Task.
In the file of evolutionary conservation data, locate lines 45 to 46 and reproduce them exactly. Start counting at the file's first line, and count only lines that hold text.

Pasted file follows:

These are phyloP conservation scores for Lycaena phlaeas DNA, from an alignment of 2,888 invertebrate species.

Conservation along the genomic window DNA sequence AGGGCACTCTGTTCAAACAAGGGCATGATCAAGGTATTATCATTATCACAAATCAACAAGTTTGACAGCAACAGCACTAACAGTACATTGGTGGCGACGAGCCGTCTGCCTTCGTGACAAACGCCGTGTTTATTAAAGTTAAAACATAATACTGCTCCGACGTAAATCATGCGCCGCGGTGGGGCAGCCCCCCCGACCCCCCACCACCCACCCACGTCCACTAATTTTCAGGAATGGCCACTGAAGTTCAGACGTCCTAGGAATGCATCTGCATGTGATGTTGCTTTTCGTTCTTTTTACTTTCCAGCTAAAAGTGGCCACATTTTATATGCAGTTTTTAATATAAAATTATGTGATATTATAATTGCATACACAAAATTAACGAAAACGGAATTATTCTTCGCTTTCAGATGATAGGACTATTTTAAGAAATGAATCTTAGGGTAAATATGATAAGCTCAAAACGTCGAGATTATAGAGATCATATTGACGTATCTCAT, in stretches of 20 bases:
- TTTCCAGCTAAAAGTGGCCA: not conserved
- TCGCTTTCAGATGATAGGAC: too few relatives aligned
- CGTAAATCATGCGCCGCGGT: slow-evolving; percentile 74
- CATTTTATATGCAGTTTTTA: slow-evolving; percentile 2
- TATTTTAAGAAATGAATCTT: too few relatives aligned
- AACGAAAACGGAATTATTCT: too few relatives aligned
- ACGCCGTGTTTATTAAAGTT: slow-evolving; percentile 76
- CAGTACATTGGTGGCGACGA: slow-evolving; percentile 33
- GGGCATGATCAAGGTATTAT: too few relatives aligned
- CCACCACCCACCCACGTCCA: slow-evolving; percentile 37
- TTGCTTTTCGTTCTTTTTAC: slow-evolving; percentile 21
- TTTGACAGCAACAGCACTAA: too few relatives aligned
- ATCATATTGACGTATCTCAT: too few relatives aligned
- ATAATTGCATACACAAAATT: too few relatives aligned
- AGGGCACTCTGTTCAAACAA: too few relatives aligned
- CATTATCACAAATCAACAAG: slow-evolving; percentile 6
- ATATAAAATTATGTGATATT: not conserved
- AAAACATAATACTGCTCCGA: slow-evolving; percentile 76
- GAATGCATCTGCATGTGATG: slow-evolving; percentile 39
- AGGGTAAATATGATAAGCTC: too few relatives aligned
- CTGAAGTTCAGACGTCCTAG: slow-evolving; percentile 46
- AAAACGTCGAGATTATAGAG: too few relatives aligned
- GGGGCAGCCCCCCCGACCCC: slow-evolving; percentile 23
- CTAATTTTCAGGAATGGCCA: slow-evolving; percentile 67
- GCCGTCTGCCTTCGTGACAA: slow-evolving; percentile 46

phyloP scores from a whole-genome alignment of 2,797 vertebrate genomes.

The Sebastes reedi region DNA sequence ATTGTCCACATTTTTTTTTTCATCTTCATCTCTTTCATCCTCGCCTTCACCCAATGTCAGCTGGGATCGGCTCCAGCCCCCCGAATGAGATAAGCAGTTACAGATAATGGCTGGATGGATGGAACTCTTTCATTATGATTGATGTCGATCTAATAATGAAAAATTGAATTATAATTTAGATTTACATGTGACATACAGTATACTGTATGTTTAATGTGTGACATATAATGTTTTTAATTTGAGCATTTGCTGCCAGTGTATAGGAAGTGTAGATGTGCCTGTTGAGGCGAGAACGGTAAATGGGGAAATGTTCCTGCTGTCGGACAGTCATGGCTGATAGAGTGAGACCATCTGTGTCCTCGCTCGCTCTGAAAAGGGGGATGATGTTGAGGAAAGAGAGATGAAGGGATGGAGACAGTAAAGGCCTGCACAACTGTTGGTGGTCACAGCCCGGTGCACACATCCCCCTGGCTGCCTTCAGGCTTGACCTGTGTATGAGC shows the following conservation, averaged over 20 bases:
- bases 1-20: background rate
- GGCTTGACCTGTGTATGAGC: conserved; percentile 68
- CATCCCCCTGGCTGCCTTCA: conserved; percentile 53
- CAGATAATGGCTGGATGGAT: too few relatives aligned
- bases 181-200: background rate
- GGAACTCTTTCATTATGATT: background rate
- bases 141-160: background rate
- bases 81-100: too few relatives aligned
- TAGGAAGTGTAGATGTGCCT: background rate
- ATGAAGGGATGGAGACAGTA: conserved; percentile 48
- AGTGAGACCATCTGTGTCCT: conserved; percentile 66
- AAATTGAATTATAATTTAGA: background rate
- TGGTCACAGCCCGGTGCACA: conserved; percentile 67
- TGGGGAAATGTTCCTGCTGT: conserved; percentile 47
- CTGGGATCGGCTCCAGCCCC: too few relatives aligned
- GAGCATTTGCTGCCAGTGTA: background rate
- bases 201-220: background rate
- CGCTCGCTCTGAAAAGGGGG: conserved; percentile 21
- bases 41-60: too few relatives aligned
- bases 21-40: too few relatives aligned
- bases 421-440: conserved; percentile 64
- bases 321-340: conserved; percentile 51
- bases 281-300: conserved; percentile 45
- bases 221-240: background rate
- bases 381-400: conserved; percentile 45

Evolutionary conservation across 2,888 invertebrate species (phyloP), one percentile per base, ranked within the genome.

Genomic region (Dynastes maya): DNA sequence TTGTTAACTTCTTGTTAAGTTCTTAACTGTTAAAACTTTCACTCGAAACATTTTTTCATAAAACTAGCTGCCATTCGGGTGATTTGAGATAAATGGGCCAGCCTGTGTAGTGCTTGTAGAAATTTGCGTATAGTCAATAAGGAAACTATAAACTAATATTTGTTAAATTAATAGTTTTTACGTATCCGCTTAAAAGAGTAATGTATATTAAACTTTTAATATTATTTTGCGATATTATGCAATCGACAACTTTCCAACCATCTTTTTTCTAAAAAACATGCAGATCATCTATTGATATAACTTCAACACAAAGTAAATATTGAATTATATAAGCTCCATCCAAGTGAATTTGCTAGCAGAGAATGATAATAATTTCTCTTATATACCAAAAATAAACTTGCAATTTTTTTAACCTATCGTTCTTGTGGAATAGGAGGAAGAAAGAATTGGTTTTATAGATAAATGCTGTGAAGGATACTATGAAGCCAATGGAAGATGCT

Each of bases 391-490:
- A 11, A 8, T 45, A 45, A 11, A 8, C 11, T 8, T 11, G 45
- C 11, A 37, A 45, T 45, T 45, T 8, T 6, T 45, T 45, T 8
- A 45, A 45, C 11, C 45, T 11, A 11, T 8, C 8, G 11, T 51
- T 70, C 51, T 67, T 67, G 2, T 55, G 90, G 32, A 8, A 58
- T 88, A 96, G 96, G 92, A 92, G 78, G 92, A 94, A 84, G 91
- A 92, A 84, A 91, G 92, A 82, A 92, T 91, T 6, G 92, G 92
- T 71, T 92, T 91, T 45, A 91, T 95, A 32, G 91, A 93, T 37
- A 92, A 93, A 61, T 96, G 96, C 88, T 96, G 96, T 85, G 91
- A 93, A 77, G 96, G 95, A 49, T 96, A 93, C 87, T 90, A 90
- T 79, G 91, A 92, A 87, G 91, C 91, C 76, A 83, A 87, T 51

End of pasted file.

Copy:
- GAGCATTTGCTGCCAGTGTA: background rate
- bases 201-220: background rate